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What everyone wants to know, is how the new Sante Fe performs on the road, and how well-suited is that 2.0L turbocharged engine to this larger Santa Fe application (versus the Genesis Coupe and Sonata platforms).
Well, first things first: the new Santa Fe looks great from the outside, and when you get in it looks great as well. Looking outside from the inside, though, is not so great. That’s a long-winded way to say visibility is just adequate in my books; the backup camera truly is a must-have, as the rear window is very high. But more importantly, the large side mirrors must be adjusted properly, because looking over your shoulder is a pointless affair, as the high belt line makes visibility out the sides basically nil.
Looking forward, the Santa Fe is okay and hopefully that is the direction you will be travelling in the most. The 2.0L engine does have some turbo lag and the six speed transmission is very quick to select the next gear. In ECO mode, the Santa Fe feels sluggish and reluctant to keep a set speed, as it requires a lot of throttle input. With the ECO mode off, this seems to be less noticeable, but I suspect if one drives in a lot of bumper-to-bumper traffic fuel economy may suffer if ECO mode is turned off.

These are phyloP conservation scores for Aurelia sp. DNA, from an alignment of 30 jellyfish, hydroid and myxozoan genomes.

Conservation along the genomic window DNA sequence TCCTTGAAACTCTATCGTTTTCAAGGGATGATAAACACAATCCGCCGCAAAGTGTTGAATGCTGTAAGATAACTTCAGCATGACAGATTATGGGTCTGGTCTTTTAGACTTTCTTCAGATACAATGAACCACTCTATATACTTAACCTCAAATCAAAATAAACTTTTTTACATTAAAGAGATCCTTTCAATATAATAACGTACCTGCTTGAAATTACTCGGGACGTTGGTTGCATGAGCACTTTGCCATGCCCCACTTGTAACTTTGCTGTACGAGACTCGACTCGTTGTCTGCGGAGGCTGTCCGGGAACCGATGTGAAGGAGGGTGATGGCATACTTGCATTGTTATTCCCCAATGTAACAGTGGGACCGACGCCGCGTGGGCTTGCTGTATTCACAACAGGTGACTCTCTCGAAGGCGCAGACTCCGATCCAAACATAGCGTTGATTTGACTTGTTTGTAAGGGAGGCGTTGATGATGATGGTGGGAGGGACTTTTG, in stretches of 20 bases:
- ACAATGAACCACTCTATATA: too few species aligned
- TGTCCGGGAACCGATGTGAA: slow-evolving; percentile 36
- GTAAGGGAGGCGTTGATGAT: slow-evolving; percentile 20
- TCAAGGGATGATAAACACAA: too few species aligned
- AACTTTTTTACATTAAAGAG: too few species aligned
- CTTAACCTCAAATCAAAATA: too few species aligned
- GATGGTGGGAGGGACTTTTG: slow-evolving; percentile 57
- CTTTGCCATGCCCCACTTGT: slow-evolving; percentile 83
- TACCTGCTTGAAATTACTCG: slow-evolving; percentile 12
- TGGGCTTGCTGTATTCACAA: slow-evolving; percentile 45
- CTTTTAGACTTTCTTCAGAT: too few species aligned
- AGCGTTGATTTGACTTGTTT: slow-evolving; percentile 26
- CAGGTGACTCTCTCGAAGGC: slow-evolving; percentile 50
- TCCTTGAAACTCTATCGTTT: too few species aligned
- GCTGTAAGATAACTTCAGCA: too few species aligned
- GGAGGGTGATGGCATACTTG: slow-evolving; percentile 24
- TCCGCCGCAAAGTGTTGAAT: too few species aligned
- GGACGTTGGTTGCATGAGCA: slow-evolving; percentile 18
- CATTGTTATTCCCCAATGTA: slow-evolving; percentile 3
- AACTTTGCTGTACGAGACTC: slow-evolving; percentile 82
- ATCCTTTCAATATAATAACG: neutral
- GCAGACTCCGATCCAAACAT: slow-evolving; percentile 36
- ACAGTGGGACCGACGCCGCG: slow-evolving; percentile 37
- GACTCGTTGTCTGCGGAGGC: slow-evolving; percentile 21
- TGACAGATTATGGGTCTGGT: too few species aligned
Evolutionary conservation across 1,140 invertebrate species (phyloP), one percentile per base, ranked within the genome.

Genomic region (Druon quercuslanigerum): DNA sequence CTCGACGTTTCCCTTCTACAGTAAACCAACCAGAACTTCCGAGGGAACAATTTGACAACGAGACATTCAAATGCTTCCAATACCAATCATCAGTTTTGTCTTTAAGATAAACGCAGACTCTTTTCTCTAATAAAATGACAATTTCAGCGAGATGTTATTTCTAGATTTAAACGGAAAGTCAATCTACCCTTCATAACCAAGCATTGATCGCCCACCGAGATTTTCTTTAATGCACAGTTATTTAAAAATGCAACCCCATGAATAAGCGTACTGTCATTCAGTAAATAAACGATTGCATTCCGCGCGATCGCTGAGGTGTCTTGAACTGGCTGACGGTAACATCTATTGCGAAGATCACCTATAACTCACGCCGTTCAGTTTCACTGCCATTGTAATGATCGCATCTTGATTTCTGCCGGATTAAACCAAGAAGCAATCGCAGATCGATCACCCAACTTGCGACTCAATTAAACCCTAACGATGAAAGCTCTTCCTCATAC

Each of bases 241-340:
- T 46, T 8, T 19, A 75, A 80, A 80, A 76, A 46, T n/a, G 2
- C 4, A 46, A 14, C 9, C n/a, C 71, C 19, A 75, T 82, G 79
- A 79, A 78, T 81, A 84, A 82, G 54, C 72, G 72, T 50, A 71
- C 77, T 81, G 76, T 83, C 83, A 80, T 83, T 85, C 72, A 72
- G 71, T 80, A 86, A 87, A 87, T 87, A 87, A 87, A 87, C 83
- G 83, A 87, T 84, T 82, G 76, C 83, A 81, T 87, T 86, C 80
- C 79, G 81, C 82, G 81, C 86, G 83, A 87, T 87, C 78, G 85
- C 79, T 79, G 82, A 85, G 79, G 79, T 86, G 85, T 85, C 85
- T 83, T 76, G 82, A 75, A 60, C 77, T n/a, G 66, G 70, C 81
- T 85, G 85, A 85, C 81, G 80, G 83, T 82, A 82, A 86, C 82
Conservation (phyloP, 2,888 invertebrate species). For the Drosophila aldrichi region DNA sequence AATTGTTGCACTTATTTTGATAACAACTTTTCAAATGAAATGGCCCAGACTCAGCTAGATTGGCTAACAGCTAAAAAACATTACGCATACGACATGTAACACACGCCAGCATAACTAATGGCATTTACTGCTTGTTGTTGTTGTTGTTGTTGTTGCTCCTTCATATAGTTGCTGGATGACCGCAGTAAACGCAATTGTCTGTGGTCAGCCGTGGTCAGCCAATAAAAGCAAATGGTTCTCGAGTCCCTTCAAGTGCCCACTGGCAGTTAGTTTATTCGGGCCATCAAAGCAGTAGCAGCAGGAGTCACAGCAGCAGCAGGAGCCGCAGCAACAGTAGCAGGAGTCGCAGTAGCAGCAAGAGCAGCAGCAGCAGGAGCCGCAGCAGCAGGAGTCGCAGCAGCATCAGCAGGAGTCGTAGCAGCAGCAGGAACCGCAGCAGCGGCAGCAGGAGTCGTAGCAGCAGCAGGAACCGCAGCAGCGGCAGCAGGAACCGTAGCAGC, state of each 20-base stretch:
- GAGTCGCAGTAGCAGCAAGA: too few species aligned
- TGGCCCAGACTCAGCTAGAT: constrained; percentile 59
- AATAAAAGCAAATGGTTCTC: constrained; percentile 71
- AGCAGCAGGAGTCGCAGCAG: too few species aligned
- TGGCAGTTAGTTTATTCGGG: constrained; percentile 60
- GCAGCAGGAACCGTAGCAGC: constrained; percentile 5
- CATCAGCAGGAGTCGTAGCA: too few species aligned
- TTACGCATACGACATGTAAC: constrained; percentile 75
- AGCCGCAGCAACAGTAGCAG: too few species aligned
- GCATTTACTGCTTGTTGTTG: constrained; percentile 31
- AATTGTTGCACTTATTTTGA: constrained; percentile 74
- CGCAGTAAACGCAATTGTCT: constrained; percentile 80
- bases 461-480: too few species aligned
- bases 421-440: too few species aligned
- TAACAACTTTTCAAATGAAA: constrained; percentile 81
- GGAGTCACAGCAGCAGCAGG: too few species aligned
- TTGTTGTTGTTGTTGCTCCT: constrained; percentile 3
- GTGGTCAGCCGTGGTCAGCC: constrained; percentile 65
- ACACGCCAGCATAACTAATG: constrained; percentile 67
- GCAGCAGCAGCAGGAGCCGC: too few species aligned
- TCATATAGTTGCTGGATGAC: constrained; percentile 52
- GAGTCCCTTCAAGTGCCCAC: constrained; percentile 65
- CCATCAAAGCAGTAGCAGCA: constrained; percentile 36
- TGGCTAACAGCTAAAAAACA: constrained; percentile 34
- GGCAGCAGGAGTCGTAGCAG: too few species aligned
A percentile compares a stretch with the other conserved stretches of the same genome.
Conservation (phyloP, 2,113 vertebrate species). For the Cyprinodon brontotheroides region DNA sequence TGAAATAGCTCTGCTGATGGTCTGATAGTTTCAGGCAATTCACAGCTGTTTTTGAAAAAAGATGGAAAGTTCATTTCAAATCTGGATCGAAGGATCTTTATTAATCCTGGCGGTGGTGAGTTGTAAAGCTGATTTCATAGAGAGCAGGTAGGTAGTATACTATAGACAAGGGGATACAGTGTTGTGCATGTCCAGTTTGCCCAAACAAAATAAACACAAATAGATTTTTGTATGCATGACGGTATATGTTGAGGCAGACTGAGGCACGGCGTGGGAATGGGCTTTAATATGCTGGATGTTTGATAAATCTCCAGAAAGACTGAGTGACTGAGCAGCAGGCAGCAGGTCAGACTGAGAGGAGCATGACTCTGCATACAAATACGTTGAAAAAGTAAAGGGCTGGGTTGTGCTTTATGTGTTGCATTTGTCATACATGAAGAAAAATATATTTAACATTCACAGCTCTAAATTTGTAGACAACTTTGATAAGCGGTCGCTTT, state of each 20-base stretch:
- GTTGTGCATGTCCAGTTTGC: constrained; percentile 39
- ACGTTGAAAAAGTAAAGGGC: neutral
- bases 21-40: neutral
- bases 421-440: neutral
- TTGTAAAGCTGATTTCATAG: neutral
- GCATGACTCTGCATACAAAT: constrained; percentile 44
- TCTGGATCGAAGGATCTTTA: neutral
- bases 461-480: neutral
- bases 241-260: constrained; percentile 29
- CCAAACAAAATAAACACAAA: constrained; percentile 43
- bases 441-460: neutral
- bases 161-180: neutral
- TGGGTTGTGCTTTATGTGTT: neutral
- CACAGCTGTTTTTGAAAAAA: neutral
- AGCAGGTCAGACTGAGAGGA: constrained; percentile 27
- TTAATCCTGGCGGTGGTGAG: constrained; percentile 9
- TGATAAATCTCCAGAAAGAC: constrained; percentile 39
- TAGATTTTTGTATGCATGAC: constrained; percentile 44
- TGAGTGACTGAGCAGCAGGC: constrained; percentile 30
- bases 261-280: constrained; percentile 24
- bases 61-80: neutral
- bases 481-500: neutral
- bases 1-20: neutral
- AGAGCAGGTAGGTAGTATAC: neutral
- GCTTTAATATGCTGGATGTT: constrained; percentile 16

The all-wheel drive system works great. We have had some snow and ice to deal with and the stock tires have performed flawlessly, even on my unplowed and icy street.
When I haven’t been mashing the throttle to try to get the wheels to spin, I have been cruising to work on the highway and backroads, and have noticed that this Santa Fe is a very stiff beast indeed, both in a good and bad way. The vehicle itself feels very solid, with no creaks or rattles, and the feel transmitted to the driver is that of a very solid piece of machinery. This is all great, but it also translates into a very rough ride that hits you hard in the backside over railroad tracks and harsh roads — that is the not-so-great.